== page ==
AFA DAILY READINGS- 21/02/2019
Why has inflation been falling?
Inflation at both the retail and wholesale levels has been falling for the last 4-5 consecutive months. Inflation as measured by the Consumer Price Index (CPI), which captures retail inflation, and the Wholesale Price Index (WPI) has been falling in general for the last year or so. The CPI, for example, was as high as 5.21% in December 2017, following which it fell quite steadily (except for a mid-year blip in 2018) till it reached 2.05% in January 2019, the lowest it has been in 19 months. The WPI has similarly seen an overall decline, but has been more volatile than the CPI.
Reason: The main reason why inflation has been falling is the drop in global oil prices. After rising in the middle of 2018 to average $80 a barrel in October, the Indian basket of crude oil prices fell to $57 a barrel in December 2018. It was $59 in January 2019. Prices in February have been slightly higher than that, but the increase is not much.
The nature of the Indian economy is such that a change in oil prices has knock-on effects on almost every sector such as food, manufacturing, transport and infrastructure. Any sector that uses fuel or energy as an input is affected by global oil prices because India is still overwhelmingly dependent on imported oil to meet its needs.
Mechanism: When global oil prices fall, inflation falls across the board, most notably in energy-intensive sectors. And within this, falling prices in each of these sectors have an impact on the other sectors dependent on them. For example, falling inflation in the transport sector means that every sector that needs to transport goods will also benefit.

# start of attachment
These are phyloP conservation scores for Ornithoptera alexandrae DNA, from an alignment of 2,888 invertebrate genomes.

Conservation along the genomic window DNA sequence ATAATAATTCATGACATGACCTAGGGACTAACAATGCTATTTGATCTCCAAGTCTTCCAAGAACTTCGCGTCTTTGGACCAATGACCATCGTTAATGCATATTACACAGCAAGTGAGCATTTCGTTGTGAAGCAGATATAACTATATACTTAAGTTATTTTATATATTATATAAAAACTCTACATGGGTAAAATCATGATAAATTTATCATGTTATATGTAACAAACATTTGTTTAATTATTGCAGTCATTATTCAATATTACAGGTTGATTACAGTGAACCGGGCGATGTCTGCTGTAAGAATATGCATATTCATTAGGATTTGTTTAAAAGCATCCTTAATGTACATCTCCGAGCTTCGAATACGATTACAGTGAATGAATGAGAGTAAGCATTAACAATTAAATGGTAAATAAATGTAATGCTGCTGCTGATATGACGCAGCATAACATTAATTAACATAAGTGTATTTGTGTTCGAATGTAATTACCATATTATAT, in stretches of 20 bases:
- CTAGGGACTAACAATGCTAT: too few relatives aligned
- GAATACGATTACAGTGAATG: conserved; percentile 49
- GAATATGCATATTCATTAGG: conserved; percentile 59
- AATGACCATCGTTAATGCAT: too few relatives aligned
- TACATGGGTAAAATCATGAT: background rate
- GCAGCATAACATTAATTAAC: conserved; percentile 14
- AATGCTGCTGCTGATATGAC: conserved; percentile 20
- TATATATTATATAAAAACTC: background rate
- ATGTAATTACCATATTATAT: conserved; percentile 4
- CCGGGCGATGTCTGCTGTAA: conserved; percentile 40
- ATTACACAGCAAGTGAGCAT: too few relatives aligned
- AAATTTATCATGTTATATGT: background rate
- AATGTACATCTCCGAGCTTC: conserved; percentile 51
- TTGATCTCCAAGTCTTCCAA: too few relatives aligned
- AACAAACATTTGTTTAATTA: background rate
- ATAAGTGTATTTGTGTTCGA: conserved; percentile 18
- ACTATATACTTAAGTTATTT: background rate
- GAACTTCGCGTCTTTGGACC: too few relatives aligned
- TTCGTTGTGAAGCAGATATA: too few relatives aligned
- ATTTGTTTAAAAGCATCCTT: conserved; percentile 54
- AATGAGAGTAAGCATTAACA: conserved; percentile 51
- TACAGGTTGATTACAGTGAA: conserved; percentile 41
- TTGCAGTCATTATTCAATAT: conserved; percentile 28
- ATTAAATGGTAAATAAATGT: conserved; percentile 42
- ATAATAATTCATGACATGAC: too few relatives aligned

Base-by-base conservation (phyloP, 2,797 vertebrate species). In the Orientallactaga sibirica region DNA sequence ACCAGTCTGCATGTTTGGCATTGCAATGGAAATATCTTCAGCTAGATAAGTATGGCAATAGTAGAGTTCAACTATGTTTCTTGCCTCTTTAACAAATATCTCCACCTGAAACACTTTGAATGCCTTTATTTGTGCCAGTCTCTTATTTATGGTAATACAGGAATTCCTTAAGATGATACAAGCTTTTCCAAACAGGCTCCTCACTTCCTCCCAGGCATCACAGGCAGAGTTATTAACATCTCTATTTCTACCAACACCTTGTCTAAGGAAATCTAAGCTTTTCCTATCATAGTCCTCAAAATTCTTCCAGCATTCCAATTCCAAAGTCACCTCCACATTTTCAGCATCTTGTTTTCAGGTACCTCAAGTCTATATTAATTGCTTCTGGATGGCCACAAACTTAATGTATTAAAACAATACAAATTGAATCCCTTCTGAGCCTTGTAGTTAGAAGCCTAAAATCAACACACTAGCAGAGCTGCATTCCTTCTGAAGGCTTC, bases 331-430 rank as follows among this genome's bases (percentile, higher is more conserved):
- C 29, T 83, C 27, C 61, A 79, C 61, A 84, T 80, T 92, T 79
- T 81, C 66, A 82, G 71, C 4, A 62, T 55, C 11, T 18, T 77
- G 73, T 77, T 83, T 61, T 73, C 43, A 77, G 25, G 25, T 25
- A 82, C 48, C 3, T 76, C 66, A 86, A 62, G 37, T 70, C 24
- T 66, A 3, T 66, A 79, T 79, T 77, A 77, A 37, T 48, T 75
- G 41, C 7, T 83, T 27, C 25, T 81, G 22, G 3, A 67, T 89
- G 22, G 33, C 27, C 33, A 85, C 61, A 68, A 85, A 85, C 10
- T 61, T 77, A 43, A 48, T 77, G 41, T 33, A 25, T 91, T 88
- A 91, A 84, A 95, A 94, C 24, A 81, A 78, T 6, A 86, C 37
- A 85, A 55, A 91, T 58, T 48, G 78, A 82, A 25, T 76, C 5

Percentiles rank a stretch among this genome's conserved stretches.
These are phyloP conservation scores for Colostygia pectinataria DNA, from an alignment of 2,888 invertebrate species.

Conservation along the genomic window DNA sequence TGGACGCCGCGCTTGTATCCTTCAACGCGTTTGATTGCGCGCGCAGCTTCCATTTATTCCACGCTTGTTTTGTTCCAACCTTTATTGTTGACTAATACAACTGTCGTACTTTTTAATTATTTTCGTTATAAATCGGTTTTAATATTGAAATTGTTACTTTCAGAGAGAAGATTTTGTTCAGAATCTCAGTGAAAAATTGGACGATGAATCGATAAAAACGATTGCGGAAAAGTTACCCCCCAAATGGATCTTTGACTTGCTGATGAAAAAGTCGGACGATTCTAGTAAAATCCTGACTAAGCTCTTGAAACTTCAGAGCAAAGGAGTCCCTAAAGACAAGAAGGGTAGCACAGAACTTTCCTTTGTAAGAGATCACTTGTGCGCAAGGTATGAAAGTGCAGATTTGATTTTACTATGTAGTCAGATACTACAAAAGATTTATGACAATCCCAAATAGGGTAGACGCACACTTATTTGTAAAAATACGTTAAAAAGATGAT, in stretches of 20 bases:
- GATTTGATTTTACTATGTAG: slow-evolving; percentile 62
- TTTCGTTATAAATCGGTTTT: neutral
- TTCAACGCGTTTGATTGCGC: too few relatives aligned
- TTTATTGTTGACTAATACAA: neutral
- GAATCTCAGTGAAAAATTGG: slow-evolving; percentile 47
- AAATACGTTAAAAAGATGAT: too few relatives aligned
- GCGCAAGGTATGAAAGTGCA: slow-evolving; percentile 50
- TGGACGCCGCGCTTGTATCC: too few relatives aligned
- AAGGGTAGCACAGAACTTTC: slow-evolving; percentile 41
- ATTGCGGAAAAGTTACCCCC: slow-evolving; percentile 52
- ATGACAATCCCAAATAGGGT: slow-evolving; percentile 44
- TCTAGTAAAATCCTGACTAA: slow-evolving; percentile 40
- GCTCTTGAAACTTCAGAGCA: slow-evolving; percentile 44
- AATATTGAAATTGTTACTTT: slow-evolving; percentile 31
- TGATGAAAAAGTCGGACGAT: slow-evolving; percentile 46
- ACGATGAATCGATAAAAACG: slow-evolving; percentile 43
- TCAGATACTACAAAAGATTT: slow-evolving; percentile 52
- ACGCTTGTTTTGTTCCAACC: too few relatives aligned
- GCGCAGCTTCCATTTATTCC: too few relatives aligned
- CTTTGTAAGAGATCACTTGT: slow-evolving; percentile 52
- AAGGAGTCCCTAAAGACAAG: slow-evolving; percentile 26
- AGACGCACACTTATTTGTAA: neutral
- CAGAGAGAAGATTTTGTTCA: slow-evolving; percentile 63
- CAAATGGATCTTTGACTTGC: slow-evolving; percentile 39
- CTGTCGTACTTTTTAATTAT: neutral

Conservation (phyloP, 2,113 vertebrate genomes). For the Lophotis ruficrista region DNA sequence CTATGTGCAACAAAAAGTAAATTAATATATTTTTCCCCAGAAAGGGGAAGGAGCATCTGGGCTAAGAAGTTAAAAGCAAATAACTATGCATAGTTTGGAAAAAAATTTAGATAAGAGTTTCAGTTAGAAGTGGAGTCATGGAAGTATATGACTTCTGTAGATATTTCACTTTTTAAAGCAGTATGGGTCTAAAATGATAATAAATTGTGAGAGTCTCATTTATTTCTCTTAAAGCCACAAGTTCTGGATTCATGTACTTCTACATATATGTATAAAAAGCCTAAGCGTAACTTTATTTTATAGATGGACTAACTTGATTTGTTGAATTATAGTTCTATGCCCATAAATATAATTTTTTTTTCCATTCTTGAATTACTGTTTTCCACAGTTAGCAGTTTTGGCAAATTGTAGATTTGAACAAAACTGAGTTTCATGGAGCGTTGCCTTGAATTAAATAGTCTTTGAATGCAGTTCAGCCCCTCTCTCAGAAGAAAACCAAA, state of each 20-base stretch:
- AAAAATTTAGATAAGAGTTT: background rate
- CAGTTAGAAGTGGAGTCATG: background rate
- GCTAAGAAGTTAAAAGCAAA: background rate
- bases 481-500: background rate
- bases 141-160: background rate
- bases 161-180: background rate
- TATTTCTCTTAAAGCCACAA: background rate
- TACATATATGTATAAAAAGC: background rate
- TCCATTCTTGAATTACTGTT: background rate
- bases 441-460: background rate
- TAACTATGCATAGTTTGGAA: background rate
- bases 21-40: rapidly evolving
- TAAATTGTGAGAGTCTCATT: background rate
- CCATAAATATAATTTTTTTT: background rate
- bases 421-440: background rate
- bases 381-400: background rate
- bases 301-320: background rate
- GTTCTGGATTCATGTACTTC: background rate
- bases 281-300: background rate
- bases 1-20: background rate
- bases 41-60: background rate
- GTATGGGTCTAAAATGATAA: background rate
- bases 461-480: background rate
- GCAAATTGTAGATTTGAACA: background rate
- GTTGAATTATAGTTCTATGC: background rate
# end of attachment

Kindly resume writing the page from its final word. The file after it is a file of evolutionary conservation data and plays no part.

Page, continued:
Another aspect of falling inflation is that the Reserve Bank of India has more leeway to go easy on interest rates, one of its key inflation targeting tools. In its last Monetary Policy Review, the central bank cut the benchmark interest rate by 25 basis points. Some experts feel there is scope for even more cuts. Politically, low and falling inflation is always to the benefit of the government.
Why do WPI and CPI inflation diverge?
Economists have pointed out the divergence for quite some time now. The main reason behind it is that the two indices measure different products and assign each of the categories different weights in the calculation of the overall index.
This divergence has intensified since the implementation of the Goods and Services Tax because the new tax system affects retail inflation far more than it does wholesale inflation, since it is included in the final price of the product.
The outlook on oil prices is a stable one. The consensus is that crude oil prices will remain in the range of $55-65 a barrel for the next three to four quarters. Given how important this is for inflation in India, experts feel retail inflation will remain subdued at 2-3% and wholesale inflation at 3-4% in the near future.
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